The tallest star of Sesame Street has our introduction: “Hi, everybody!  It’s me, Big Bird!  We’re going to be talking about numbers today.”  Thanks, Big Bird, although I had gathered that from the title Numbers.  Big Bird sings about how happy he is that there’s just one of him, before realizing that there’s also just one YOU – meaning me!  Or you, if you’re the one listening to this song.  Or Winona Ryder, if she’s listening to the song.

The second verse is all about me/you/Winona: “The smile on your face is like no smile that I’ve seen!  You’re one special person, if you know what I mean!”  And it’s exactly because of messages like this that Generation X and the millennials grew up feeling so arrogant and egocentric and entitled.  THANKS A LOT, BIG BIRD.

One and One Make Two

Yay, it’s Ernie and Bert.  I like those guys.  Bert’s coming home, and he has something to say, but Ernie doesn’t let him speak because Ernie’s happy to see Bert, because it’s so nice and special when two people get together.  Ernie gets Bert to join him in a song about how “it’s much more fun when one and one make two.”  It’s a lovely sentiment, although there are also times when one is fine by itself, so I can be alone and listen to my Sesame Street records in peace.  Toward the end, Bert shouts, “Hey Ernie, let’s sing harmony!” but then he continues singing the melody, so I guess he meant “Hey Ernie, YOU sing harmony!”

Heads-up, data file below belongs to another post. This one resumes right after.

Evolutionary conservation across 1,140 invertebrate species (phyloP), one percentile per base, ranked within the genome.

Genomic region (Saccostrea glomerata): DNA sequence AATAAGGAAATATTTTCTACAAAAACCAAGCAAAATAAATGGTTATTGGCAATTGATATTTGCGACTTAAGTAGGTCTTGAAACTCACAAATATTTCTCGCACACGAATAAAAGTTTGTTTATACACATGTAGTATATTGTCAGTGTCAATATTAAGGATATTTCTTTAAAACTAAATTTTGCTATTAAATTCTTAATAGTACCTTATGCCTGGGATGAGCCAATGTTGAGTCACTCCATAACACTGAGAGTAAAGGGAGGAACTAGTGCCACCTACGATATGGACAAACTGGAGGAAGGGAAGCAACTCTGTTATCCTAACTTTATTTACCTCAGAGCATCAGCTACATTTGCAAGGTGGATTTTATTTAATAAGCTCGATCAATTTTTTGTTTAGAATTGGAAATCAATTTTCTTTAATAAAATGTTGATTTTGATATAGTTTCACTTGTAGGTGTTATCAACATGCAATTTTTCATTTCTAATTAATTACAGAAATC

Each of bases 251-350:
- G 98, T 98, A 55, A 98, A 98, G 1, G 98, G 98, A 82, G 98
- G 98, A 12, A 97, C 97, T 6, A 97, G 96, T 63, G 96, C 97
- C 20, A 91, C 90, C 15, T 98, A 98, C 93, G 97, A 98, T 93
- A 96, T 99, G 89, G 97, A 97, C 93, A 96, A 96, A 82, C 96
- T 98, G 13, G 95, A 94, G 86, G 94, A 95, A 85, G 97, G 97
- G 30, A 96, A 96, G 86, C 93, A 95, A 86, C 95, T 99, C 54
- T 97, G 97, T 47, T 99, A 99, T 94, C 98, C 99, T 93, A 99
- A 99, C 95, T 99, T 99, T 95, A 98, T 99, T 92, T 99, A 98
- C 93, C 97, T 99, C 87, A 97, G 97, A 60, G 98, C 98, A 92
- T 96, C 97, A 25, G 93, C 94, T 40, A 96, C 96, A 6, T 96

The twist: When Bert came in, he was trying to ask Ernie if he wanted to play checkers… but Ernie can’t, because he’s going to the park to play with his friend Gerard!  “Gerard???” Bert asks, as Ernie slams the door.  I’m just as confused as you are, Bert.